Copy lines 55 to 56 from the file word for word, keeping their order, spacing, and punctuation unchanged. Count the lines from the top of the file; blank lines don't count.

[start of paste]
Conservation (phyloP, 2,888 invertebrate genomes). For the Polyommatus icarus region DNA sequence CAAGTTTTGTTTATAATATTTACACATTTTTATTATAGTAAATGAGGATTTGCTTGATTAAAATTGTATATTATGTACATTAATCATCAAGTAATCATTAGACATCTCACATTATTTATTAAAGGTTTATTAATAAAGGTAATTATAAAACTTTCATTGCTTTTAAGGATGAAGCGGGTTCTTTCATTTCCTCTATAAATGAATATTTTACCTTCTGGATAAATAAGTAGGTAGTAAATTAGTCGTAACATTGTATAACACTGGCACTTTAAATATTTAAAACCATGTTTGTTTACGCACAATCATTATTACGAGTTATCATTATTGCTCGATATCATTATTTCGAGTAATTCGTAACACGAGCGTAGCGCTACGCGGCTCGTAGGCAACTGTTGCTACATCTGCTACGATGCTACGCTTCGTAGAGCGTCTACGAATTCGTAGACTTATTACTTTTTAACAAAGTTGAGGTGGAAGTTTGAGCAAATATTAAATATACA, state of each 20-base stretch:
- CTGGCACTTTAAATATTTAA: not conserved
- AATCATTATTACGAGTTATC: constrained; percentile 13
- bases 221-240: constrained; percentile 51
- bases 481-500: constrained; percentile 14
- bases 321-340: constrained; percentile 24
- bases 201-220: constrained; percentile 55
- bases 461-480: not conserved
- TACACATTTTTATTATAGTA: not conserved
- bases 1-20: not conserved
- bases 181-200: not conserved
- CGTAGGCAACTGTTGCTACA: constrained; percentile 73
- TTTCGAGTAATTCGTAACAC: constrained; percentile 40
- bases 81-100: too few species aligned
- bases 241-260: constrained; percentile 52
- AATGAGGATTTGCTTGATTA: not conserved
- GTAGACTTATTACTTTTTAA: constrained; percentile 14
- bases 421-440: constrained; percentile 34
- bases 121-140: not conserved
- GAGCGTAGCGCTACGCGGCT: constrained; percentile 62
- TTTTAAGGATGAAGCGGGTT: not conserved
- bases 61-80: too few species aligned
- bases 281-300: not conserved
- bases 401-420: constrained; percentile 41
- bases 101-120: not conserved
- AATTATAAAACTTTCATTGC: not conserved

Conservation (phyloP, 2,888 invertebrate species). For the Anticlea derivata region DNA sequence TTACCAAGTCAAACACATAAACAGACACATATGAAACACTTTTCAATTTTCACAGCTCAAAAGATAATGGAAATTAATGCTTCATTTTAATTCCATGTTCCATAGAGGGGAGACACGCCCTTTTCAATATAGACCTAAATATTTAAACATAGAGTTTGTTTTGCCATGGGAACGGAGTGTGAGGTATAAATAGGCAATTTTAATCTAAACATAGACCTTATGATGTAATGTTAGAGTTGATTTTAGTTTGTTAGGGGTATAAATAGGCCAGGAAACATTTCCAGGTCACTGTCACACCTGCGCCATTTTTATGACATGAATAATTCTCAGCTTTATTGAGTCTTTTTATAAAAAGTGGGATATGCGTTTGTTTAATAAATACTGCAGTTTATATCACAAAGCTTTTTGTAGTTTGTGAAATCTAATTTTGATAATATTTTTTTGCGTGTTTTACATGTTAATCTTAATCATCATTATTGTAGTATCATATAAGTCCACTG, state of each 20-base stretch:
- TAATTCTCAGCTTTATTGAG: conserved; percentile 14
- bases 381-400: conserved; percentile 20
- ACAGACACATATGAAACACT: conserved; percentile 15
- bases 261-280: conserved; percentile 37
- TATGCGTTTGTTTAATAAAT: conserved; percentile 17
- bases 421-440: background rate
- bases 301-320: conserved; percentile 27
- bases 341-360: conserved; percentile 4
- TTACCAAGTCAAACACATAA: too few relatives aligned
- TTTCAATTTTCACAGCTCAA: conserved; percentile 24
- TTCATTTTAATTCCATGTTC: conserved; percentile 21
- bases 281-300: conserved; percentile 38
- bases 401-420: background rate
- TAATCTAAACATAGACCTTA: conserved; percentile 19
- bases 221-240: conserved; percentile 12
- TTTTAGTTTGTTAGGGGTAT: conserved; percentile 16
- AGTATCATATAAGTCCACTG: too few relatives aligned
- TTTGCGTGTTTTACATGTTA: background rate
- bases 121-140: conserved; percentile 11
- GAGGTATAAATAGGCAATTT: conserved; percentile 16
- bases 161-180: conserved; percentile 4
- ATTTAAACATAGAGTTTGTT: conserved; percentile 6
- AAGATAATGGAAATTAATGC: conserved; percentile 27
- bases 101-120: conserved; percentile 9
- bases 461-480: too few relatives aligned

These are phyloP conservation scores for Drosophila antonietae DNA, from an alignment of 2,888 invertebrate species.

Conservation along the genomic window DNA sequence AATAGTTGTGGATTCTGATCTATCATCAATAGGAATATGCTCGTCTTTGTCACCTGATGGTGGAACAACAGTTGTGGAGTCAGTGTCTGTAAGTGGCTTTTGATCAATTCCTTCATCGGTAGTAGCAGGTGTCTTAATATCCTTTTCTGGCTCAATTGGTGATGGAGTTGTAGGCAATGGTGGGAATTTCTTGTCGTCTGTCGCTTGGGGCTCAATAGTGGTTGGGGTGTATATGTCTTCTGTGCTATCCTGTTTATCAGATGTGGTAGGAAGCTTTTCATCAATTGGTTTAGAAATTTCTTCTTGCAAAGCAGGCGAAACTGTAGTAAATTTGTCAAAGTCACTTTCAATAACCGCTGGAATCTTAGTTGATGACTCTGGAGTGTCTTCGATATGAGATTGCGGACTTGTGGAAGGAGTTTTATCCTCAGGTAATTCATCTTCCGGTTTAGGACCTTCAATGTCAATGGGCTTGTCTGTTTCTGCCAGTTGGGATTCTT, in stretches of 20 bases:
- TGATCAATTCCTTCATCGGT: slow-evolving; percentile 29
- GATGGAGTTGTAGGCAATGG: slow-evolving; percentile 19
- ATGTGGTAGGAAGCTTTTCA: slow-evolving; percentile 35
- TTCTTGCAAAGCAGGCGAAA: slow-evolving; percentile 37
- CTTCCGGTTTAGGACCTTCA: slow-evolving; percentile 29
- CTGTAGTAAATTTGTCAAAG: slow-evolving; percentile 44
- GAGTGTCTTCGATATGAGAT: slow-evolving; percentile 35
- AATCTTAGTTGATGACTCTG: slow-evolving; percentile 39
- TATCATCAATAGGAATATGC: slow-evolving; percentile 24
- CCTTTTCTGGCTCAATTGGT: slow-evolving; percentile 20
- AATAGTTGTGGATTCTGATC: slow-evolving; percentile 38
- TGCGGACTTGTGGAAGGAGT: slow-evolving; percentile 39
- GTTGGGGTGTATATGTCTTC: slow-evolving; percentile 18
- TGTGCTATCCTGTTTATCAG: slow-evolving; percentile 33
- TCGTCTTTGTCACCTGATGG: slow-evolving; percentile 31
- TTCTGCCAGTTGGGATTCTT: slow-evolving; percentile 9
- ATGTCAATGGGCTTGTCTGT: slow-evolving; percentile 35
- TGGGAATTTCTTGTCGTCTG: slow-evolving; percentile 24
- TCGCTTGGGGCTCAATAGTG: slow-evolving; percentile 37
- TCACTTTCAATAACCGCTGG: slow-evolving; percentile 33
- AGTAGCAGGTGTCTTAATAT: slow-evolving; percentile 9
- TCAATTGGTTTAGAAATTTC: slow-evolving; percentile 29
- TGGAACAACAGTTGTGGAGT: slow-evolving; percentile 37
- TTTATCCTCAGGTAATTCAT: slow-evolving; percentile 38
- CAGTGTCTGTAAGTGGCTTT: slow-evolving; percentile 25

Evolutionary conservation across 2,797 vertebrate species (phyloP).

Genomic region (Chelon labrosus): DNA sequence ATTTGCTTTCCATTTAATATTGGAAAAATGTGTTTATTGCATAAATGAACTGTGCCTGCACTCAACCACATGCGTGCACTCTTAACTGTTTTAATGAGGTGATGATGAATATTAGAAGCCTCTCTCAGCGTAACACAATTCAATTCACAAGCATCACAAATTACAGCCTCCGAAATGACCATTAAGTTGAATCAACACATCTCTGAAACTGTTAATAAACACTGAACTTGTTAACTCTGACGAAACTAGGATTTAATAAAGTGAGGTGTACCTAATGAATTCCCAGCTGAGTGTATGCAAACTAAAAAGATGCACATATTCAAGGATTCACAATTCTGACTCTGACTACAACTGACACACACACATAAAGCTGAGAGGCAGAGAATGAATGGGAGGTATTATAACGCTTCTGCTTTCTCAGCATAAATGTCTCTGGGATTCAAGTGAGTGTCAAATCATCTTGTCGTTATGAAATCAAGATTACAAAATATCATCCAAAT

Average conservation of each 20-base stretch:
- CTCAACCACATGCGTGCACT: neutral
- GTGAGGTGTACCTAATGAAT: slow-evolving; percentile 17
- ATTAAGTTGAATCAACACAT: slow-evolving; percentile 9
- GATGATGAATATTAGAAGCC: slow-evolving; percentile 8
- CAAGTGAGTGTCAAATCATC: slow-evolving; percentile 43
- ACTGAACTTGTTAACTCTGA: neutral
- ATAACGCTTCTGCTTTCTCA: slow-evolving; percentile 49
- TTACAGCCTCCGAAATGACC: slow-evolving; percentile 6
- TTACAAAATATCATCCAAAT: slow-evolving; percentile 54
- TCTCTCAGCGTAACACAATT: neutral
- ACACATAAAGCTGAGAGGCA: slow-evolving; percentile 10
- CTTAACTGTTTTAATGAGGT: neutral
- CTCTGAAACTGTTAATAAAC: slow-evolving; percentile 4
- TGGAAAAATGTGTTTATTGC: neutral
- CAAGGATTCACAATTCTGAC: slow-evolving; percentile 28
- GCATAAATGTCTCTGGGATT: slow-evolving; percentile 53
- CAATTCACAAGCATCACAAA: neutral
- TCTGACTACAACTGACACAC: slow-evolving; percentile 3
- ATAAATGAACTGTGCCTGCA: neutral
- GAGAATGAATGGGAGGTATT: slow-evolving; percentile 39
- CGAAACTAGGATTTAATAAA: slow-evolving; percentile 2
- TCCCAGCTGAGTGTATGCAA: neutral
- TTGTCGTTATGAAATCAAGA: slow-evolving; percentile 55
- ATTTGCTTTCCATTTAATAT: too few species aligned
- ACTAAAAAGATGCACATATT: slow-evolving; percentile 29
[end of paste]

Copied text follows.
- TGATCAATTCCTTCATCGGT: slow-evolving; percentile 29
- GATGGAGTTGTAGGCAATGG: slow-evolving; percentile 19